How the Egyptians Made Mummies

  • By Susan K. Lewis and David Levin
  • Posted 01.03.06
  • NOVA

Getting a body ready for eternal life takes time. Priests and embalmers in 18th-Dynasty Egypt (c. 1550-1319 B.C.) generally spent 70 days preparing a pharaoh for burial. Of course, the bodies of the poor didn't get such royal treatment, and techniques of mummification varied over the 3,000 years it was practiced. In this slide show, Egyptologist Salima Ikram, one of the world's foremost experts on mummification, guides us through a "classic" mummification.

Launch Interactive

How did ancient Egyptians prepare a body for burial? Witness the elaborate process of mummification in this slide show.

This feature originally appeared on the site for the NOVA program The Mummy Who Would Be King.



SALIMA IKRAM: My name is Salima Ikram. And I am currently working at the American University in Cairo where I'm an associate professor.

When you ask people, "Tell me what you know about ancient Egypt," there are two things they say: pyramids and mummies. And mummies are quite fabulous because, you know, how many other cultures are there where you can actually look at the faces and the bodies of the people who lived so many thousands of years ago?

And more scientifically and prosaically, of course, by looking at mummies, you learn a lot about, disease, health, diet, religious beliefs and technology. So all these things make mummies a very important and useful artifact to study.

The Egyptians mummified their dead because they believed that their souls needed the physical bodies to have a resurrection. And that's why mummification took place, because without the body, they felt that the soul would not be able to continue on for eternity.

In the pre-dynastic period, bodies were buried just in the desert sand. And the sand sucked out the moisture and preserved the bodies. Now later on, people stumbled upon these well-preserved bodies and decided that they wanted to aid nature and to make bodies even better preserved. And so they dreamt up the whole idea of mummification.


Throughout Egyptian history, mummification evolved. And probably different styles of mummification were being practiced at the same time. Now, what basically everyone calls classic mummification is what you get in the 18th dynasty. And the royal mummies that we have from Egypt, most of them are prepared in this way.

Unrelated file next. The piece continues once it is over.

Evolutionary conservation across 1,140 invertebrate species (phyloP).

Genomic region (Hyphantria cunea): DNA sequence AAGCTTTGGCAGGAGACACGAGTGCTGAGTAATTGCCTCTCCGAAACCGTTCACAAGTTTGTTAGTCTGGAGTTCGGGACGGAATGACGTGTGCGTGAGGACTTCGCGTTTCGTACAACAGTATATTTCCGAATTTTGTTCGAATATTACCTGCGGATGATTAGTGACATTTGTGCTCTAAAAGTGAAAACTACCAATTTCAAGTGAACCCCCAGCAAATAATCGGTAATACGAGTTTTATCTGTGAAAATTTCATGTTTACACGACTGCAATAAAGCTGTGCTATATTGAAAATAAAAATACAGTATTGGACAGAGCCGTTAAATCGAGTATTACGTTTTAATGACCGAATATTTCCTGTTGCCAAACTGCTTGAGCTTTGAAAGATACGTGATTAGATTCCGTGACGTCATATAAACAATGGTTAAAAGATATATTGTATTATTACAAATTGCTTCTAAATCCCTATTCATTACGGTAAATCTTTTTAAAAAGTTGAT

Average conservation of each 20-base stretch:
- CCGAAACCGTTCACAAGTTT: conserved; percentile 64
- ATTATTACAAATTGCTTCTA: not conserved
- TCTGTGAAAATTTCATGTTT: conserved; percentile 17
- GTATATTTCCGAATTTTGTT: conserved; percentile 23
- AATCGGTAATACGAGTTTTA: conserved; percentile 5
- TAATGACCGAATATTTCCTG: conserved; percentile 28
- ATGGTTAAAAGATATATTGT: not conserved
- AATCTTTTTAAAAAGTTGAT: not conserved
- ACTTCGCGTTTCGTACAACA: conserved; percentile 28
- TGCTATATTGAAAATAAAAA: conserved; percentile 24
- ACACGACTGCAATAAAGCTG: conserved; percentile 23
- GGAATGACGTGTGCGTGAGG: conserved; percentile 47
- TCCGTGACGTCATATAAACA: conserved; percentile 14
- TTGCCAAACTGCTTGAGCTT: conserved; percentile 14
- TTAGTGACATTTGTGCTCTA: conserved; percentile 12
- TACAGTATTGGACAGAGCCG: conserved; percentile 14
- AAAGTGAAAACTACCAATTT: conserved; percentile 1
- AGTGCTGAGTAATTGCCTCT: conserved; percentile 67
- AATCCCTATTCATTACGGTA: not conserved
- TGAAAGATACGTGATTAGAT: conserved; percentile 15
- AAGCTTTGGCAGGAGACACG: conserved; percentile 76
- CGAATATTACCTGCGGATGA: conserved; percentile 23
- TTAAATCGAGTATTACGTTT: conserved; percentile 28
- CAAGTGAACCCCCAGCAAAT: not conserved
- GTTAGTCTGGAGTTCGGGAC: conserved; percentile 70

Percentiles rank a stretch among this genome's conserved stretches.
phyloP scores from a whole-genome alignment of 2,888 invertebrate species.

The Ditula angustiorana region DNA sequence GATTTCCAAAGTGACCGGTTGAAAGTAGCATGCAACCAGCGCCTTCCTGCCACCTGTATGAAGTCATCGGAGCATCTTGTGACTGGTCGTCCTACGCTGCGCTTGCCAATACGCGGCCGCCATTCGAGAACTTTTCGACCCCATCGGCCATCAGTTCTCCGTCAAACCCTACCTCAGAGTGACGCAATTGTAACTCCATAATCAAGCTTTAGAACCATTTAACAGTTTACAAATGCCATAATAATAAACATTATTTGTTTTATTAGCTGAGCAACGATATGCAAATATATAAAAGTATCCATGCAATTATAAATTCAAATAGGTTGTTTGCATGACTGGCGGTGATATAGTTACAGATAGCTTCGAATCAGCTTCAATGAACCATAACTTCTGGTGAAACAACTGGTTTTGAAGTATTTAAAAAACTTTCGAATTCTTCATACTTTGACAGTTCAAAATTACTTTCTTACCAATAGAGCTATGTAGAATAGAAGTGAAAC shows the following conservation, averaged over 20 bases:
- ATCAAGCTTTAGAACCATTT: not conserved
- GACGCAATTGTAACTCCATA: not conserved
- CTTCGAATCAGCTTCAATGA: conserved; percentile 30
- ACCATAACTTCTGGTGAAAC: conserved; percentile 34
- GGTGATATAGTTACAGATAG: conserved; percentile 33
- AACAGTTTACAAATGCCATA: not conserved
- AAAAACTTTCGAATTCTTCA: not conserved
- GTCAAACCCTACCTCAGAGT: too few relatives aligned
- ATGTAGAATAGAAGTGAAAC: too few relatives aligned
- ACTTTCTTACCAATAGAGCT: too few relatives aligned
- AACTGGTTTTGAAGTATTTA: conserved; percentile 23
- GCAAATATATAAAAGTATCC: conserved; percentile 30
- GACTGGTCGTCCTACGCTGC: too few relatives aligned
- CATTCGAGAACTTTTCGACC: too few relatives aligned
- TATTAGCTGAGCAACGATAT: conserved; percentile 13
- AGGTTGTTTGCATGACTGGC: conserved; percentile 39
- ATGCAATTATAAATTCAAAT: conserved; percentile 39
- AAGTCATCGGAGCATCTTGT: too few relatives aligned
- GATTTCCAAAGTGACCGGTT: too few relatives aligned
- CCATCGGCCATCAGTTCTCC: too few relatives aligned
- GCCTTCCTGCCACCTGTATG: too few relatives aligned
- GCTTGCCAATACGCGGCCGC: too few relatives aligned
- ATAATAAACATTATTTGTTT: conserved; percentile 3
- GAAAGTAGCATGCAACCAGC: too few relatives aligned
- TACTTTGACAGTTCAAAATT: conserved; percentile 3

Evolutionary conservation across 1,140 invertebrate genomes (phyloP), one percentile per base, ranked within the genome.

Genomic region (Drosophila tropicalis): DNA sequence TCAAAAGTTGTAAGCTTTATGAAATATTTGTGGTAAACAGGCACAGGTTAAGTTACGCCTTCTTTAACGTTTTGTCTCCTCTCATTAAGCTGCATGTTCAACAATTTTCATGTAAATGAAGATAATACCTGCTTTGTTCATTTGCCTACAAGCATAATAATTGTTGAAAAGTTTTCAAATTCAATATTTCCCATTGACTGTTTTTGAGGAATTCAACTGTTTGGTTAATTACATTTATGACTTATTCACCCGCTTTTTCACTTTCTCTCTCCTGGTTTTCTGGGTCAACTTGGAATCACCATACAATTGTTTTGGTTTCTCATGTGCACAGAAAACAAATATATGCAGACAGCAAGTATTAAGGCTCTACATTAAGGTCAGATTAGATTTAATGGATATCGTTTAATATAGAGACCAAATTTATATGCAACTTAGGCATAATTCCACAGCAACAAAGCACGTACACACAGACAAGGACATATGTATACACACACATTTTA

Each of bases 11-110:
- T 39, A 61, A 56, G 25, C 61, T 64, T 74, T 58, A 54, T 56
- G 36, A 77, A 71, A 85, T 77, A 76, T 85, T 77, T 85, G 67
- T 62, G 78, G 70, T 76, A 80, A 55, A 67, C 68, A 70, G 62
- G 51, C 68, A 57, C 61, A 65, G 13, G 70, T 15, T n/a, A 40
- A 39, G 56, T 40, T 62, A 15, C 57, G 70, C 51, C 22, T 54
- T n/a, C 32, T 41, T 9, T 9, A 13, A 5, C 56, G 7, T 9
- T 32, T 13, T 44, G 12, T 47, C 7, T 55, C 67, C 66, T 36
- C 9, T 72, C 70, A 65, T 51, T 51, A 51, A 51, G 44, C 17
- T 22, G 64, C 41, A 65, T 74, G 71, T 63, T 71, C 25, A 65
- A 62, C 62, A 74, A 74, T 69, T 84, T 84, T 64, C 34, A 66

The pharaoh would probably have the best of the embalmers work on his body. They probably were based near the necropolis, which is where a lot of the mummification took place.

The most important god associated with mummification would be involved in the embalming process. And this is the god Anubis who has a sort of dog/jackal-headed face. And the chief priest who would be helping with the embalming ritual would take on the persona of Anubis and would be wearing this mask when he helped with the whole process of embalming and wrapping the body.

The first step in classic mummification was to remove the brain. For some reason, the ancient Egyptians, who had a very good understanding of anatomy, didn't think that the brain was very important.

So what they would do is go through the left nostril, break through the ethmoid bone generally, and then with a sharp object, mush the brain about. Once it was fairly mushy, they'd take another tool and sort of whip it like you do with a blender, so it became very liquefied. And then they'd use a hooked instrument to pull out the brain from the nose. And so it would sort of come dribbling out.

Then the brain cavity had to be looked after. So melted resins were poured inside the brain, because these helped deodorize, sanitize, and prevent bacterial growth. And to stop any of this liquid resin from dribbling out, you often get linen plugs, so that everything is stable.


The next step was to empty the body of all of its internal organs. Now this was also done from the left side. And the left side was very important to the Egyptians because they thought this was the sacred or holy side, because this is where the heart resided.

The Egyptian embalmer would make a small incision and could sort of fit their hand through there and remove the liver, the lungs, the intestines, and the stomach. The heart, though, would be left inside the body. You needed your heart in your body so that when your soul was reanimated‚í„í®your body was reanimated by the soul‚í„í®you could answer questions when in the hall of judgment. And the heart was basically weighed against the feather of truth. And if your heart was heavy, which means that you had lied or stolen or cheated or done anything bad, then you would not make it into the afterworld.

If your heart was heavy and you failed the test, that would be it. You'd be eaten by a horrible monster called Ammit the Gobbler. And Ammit was made up of crocodile head, hippo body, and sort of lion intermittent parts, and was a really terrifying creature.


Once the body had been emptied of all of these organs, it would be washed, and probably washed using not just water, but palm wine, which would deodorize and disinfect. And then the difficult, long-term part of mummification took place, which was drying the body using Natron.